Mike Flynn’s Resignation Shows Why Mike Pence Has Power
Hours before Flynn announced his resignation as national security adviser, allies to Vice President Pence were cheering that prospect on. It was frankly “unclear,” an ally said, if “Flynn has his trust.”
WASHINGTON — National Security Adviser Michael Flynn’s resignation Monday night might have been a stunning early setback for the new administration, but it also offered proof that Vice President Mike Pence does have some power to spur change in the White House.
Flynn resigned after reports emerged that he discussed the issue of sanctions with Russian officials prior to President Donald Trump’s inauguration and, worse, misled Pence, leading the vice president to claim falsely that Flynn had not spoken to Russia on Sunday TV shows. Flynn apologized to Pence, but the relationship had soured, with Pence’s credibility at stake.
Earlier on Monday, after Trump counselor Kellyanne Conway said on television that Flynn still had the president’s full confidence, a Pence ally would not say the same for the vice president. It was frankly “unclear,” the ally said, if “Flynn has his trust.”
Another Pence ally said, “I hope they get rid of Flynn for Pence's sake," hours before the resignation.
"How much power does Pence really have?” a source with ties to the administration said Monday afternoon. “There's a difference between being in the room and being able to move things."
For Republicans who spent much of the campaign skeptical of Trump, his choice of Pence as vice president and his subsequent cabinet picks were cause for growing confidence. Many Republicans who remained uncertain about Trump himself were enthused by his cabinet picks. Flynn represented a different kind of pick: a loyal Trump adviser, an advocate of a much closer relationship with Russia, and a virulent critic of Islam. His being forced to resign — and so early in the administration — deals a blow to Trump’s oft-repeated insistence that he picks only the best.
Pence’s exact role in that exit is unclear. The vice president spent hours on Capitol Hill Monday meeting with different groups of lawmakers. Over the course of two hours, several Republican members moved in and out of Pence's first-floor office in the Capitol. Among them were Florida Reps. Ileana Ros-Lehtinen and Mario Diaz-Balart, Indiana Rep. Jim Banks, and Tennessee Rep. Phil Roe.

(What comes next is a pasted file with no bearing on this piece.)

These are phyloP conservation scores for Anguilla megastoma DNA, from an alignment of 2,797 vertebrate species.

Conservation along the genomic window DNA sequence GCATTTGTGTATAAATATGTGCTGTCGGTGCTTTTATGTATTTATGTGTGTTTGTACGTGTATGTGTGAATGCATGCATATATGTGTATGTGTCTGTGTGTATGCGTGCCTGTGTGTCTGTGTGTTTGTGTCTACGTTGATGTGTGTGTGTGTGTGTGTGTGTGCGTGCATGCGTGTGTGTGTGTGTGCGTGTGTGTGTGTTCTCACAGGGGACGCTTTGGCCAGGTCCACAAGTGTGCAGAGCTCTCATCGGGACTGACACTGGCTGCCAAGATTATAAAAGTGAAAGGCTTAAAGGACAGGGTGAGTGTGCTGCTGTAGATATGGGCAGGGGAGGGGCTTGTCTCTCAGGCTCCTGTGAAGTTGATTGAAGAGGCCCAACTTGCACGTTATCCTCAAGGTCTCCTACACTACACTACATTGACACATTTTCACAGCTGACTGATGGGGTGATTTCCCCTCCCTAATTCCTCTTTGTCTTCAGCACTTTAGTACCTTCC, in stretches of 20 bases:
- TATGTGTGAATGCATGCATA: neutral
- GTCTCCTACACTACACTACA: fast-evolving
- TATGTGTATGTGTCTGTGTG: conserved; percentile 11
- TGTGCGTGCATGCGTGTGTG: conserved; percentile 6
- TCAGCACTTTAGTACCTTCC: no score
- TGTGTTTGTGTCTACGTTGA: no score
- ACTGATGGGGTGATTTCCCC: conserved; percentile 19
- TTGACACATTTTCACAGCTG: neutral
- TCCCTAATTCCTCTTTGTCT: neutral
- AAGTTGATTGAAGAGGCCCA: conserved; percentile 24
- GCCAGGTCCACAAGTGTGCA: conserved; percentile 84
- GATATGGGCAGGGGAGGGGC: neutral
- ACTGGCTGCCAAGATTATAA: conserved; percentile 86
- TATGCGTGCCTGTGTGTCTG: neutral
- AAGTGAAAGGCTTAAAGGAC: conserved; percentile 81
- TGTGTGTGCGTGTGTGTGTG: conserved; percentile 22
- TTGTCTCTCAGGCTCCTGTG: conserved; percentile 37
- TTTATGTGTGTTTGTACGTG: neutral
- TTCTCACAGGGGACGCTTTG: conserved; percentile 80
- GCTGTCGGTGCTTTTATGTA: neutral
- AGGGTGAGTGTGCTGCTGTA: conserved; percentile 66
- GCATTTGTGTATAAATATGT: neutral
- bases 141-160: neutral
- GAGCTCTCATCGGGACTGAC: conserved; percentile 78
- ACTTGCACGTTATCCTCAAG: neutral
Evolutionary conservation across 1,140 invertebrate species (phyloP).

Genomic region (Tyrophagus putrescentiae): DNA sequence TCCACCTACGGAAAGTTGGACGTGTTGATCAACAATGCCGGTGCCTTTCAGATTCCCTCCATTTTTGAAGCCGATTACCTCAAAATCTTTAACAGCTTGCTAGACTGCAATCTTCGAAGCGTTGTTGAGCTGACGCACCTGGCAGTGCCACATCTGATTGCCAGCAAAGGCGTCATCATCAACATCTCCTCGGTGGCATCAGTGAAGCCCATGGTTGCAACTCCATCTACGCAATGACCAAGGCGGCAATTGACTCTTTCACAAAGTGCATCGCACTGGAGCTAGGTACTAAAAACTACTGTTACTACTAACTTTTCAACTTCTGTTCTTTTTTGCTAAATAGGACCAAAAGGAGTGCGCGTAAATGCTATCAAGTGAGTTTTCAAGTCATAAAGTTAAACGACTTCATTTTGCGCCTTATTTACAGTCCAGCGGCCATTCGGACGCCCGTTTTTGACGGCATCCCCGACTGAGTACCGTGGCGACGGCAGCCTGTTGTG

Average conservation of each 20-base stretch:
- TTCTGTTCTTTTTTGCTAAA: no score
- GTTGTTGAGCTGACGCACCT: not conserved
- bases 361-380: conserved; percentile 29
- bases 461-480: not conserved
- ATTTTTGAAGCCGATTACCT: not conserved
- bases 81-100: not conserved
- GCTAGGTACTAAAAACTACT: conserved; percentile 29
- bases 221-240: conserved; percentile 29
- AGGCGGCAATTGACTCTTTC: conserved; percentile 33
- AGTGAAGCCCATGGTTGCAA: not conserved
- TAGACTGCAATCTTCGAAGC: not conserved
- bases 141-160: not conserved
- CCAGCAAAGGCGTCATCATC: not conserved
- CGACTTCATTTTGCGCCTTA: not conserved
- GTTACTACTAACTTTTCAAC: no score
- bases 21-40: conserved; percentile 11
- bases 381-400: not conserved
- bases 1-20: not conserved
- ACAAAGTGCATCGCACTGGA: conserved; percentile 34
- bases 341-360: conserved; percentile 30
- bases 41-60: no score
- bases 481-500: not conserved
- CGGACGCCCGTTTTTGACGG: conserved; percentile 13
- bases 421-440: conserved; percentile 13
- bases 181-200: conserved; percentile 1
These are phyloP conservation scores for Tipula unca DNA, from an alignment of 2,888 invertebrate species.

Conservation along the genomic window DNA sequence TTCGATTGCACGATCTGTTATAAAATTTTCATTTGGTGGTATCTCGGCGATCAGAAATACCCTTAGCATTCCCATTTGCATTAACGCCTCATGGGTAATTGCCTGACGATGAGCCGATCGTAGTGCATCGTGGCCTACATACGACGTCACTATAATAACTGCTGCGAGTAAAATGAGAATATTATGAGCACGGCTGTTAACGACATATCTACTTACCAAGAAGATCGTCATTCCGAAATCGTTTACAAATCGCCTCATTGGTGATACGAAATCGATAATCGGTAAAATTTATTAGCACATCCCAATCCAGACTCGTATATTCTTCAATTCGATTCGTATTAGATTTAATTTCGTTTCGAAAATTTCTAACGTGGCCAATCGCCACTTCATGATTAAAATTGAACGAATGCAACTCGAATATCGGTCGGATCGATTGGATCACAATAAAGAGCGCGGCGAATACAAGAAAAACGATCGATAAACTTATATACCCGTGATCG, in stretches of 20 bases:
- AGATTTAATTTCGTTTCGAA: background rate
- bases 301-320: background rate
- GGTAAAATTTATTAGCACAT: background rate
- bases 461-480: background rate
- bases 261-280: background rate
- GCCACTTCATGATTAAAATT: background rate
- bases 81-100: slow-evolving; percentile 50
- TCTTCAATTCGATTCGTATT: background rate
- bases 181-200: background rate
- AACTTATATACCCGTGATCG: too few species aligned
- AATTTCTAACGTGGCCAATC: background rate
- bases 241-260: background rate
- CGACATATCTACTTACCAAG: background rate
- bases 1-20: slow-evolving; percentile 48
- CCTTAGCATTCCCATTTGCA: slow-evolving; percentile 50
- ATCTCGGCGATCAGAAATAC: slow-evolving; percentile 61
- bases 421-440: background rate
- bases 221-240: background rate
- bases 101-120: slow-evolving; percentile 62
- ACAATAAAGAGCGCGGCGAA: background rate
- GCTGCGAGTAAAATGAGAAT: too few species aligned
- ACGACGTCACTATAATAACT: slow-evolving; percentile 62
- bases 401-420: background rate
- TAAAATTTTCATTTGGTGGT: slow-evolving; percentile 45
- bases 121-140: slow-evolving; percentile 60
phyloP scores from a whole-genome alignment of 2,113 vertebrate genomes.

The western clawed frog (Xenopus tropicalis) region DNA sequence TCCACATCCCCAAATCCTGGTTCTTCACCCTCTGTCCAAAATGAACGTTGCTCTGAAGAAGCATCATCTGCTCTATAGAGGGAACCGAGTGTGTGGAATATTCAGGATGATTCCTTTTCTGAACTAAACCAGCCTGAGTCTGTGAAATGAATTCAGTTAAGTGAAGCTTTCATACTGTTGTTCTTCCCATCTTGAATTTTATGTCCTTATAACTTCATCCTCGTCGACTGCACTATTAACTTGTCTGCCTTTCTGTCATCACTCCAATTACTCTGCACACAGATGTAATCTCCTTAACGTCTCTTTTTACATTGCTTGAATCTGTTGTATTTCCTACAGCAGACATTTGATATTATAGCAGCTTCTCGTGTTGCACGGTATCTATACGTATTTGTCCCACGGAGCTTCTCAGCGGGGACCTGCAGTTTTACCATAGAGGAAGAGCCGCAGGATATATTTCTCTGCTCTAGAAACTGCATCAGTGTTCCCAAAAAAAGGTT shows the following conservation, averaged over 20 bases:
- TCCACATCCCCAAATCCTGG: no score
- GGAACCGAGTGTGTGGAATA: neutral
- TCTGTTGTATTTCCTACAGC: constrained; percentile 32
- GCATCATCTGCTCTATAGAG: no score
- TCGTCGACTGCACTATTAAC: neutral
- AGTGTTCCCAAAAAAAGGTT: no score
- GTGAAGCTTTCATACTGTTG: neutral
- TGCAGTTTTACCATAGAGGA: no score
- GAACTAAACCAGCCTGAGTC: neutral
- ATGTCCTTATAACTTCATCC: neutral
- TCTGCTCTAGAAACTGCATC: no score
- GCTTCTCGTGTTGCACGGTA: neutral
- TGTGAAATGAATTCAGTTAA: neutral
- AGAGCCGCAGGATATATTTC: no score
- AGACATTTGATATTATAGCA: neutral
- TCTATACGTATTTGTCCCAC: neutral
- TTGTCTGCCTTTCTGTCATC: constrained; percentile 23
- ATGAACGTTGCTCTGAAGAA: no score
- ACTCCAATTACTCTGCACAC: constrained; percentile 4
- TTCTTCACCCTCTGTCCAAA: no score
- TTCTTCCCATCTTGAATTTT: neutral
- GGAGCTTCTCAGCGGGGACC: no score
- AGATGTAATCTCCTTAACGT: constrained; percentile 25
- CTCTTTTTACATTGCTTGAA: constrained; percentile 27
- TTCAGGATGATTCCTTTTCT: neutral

The subject of Flynn, Roe and Banks said afterward, did not come up at all in the closed-door discussions. And Pence ignored repeated questions from reporters on the issue. But on a day when Flynn’s future in the White House was up in the air, it was clear that members in the meetings were no less confident in Pence's ability to drive administration policy.
"Having recently served with him, I know that he listens and will relay those thoughts to the administration and do what he can to take that into account," Banks said.
And even as Republicans were reluctant to comment on the specifics of the situation with Flynn, dodging repeatedly and saying they were more concerned about policy and leaving personnel matters to the executive branch, they strongly defended and praised Pence. "Mike Pence is a trustworthy person, I don't think he would deliberately mislead anyone,” said Florida GOP Sen. Marco Rubio.
Jeffrey Lord, a former Reagan administration official and CNN commentator who supported Trump during the general election, said the resignation is a signal that Pence is a powerful player in the young administration.
“You don’t look Vice President Pence in the eye and not tell the truth,” Lord said after Flynn’s resignation. “The president is going to look to the VP and say, ‘What happened?’”
“If the VP says, ‘You’re being told A and I know B,’ the president is not going to take that well, particularly this president,” Lord continued, adding that he believed Pence would be a strong vice president, on his way to “Dick Cheney-style, Joe Biden-style clout” with the president.
Throughout the day on Monday, the White House offered varying responses to whether Flynn would remain in the administration. Besides Conway, White House press secretary Sean Spicer soon issued a statement saying Trump was still "evaluating the situation" around Flynn.
Pence got dragged into a wave of reports concerning Flynn and Russia when he did a round on Sunday shows in January.
“I talked to Lt. Gen. Flynn about that conversation and actually was initiated on Christmas Day he had sent a text to the Russian ambassador to express not only Christmas wishes but sympathy for the loss of life in the airplane crash that took place,” Pence said on Face the Nation on Jan. 15.
“It was strictly coincidental that they had a conversation. They did not discuss anything having to do with the United States’ decision to expel diplomats or impose censure against Russia.”
A Washington Post story on Monday evening reported that the Justice Department had warned the White House about Flynn’s communications with Russia — even before Pence had defended Flynn on national television.
That revelation was ultimately too explosive for Flynn to continue on in the administration. His resignation was announced less than three hours later.
“Unfortunately, because of the fast pace of events, I inadvertently briefed the vice president elect and others with incomplete information regarding my phone calls with the Russian ambassador,” Flynn wrote in his resignation letter. “I have sincerely apologized to the president and the vice president, and they have accepted my apology.”
A previous version of the story misidentified the state Tennessee Rep. Phil Roe represents.